If you tell yourself gift-giving will be an undesirable situation, your feelings will follow. If you can begin to see levels of hope and optimism in the situation, there is a chance for positivity.
Make sure your self-talk reflects the goals you have. It will be unreasonable to expect everyone to flip over the great gifts you gave. Instead, focus on how good it feels to let people in your life know that you care about them.
Relaxing is a complex set of actions that challenges your anxious symptoms, but it remains an important focus nevertheless. If the holiday season ramps up your anxiety, you will need to increase your positive coping skills to match. Otherwise, you will become overrun by holiday stress.
Giving your mind and body time and space removed from stress will make your judgment stronger when you return to the gift-giving topic. What relaxation strategies work best for you? If you can’t think of any, it might mean you should be seeking professional assistance.
Choose a Gift
Overthinking is the enemy of the anxious gift-giver because it breeds self-doubt and second guesses. Set aside a length of time to decide on gifts. It could be 30 minutes per person or 10 minutes for everyone, depending on the level of anxiety and your past tendencies.
Once the time has expired, make your decision and stick to it. With your goal setting and improved self-talk, you will realize the “perfect” gift is impossible — you can only do your best, and it is always good enough.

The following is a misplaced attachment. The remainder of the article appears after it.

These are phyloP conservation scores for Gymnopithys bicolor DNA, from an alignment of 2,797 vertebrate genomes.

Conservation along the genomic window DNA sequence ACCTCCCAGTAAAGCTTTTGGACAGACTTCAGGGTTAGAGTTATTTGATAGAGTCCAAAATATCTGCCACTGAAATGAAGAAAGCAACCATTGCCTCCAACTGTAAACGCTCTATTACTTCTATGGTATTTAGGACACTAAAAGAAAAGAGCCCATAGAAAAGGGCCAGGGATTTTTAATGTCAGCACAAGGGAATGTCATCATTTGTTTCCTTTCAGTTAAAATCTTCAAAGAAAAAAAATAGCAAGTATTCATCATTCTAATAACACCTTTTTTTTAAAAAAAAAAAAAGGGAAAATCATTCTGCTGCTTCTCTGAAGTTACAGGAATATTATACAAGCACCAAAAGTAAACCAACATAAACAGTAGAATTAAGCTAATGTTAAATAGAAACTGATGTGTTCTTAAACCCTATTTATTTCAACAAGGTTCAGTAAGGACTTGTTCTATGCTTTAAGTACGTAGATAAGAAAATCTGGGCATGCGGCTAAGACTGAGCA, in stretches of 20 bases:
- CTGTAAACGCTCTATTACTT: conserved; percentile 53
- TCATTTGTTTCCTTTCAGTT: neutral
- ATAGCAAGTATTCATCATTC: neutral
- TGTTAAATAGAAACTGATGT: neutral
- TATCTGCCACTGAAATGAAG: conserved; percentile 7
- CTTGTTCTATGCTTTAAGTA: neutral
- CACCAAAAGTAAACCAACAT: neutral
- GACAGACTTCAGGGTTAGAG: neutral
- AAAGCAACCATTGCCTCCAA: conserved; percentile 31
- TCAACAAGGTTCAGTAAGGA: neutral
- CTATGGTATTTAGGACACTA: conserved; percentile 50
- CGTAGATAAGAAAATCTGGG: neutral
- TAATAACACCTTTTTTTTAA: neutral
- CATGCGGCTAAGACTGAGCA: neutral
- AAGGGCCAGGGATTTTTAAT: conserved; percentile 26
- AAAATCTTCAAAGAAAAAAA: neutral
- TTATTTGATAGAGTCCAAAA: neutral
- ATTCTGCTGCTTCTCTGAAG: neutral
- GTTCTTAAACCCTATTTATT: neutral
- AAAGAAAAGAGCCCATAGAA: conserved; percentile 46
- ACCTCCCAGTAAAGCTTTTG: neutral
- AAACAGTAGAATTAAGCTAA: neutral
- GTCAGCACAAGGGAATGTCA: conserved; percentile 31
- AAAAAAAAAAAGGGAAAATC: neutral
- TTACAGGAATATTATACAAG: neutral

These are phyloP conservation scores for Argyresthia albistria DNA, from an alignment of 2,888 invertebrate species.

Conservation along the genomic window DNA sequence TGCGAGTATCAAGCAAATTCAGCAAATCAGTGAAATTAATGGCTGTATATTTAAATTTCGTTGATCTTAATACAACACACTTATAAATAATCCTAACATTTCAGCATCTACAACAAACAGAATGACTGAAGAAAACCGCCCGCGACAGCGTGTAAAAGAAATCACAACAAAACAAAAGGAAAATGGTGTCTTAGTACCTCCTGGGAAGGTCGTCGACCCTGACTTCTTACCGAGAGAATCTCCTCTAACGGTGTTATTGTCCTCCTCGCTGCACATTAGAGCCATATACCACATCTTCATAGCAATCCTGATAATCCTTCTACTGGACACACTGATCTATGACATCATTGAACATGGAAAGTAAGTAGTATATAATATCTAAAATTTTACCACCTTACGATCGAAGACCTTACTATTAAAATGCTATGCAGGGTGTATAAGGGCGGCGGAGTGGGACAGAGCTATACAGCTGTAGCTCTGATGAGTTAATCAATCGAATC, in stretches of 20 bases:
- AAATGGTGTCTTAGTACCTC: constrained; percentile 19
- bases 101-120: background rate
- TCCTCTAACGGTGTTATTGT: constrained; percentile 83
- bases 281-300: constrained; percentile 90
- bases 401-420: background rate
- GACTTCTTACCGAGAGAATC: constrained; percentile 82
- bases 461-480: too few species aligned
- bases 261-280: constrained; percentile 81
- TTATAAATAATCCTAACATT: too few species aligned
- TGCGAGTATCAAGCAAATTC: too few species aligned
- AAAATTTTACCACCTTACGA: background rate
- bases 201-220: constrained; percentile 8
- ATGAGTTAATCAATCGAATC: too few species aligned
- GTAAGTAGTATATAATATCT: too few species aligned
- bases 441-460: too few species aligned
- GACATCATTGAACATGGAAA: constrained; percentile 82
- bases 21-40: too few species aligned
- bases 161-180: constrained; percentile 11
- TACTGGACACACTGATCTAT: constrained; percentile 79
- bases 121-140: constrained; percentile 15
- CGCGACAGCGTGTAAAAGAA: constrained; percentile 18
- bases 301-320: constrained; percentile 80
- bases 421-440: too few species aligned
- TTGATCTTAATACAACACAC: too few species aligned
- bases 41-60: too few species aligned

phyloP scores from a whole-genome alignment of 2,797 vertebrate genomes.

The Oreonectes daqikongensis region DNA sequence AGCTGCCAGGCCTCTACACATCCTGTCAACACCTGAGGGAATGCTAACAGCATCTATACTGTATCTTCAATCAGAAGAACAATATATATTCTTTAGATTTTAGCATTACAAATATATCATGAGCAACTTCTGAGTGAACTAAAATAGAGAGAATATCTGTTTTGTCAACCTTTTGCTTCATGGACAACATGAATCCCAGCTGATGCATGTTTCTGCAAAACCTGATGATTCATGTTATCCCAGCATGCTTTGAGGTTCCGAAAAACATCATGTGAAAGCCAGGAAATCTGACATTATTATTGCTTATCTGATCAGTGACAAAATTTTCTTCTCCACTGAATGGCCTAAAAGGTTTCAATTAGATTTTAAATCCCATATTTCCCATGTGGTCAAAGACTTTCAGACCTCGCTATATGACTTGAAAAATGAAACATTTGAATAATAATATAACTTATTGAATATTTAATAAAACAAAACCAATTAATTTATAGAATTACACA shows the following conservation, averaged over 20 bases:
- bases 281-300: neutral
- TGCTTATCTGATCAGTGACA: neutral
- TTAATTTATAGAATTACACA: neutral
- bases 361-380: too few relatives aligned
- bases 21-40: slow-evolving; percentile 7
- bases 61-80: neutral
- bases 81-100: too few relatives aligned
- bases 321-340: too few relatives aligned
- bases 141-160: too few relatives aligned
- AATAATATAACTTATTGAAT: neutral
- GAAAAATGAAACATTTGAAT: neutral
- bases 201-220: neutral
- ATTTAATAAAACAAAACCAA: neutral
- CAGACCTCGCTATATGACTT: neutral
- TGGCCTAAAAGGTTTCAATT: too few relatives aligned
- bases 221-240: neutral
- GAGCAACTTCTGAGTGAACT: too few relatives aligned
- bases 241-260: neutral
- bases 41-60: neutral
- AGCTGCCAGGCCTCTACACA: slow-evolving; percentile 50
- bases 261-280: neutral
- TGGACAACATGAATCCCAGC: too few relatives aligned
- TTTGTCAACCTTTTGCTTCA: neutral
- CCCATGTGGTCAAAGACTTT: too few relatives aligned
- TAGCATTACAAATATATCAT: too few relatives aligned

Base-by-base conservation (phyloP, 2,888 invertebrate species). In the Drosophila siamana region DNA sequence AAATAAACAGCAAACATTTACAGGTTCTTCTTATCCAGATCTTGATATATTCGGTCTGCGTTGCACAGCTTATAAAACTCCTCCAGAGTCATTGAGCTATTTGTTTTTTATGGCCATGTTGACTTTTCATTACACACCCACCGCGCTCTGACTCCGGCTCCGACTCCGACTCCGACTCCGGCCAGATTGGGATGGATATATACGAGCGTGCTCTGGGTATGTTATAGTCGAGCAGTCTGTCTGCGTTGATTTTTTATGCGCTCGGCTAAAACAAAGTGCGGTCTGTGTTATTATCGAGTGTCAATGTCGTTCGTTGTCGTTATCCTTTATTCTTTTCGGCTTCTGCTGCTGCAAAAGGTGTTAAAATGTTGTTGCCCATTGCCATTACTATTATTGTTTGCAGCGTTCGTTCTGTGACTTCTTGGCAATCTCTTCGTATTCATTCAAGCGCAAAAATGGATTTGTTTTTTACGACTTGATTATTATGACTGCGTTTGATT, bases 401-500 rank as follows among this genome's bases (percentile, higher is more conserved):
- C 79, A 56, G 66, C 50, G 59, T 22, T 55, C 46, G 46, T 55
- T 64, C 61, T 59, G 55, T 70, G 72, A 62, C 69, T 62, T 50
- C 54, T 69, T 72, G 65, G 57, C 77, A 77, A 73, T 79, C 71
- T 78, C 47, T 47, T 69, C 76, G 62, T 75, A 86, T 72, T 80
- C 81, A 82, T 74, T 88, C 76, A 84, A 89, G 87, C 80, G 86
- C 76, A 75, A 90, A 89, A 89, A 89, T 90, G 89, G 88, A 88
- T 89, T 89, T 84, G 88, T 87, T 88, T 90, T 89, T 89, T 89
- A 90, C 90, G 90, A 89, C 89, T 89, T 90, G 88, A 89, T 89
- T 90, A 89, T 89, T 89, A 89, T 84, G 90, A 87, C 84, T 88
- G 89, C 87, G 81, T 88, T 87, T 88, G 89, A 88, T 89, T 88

Be Open, Not Self-Deprecating
Your gift does not have to be amazing — it only has to come from you with the best intentions. As you give the gift, consider providing a brief explanation of why you chose that item.
Be honest without making any critical comments about yourself or the gift. If your finances are not in a great position, let others know as a reason instead of an excuse.
Forget the idea that bigger or more expensive is better. Remember, handmade gifts can mean more than the most expensive items.
Plan for the Worst
Not every gift will be a huge success, and your anxiety will likely make their reaction less positive than it actually is. If someone has a strongly negative reaction to your gift, that says more about them than the gift.
Including a gift receipt with the item acknowledges the notion that your gift is not “perfect,” and they can exchange it if they wish. Take this time to reflect back on your goal of improving your anxiety. As long as your anxiety improves, you have accomplished your goal and left yourself in a better position for next time.
If holiday gift-giving anxiety is beginning to build, take some time to consider the tips above. By understanding your past and taking steps towards completing your goal for the future, you will be in a better position to handle the present.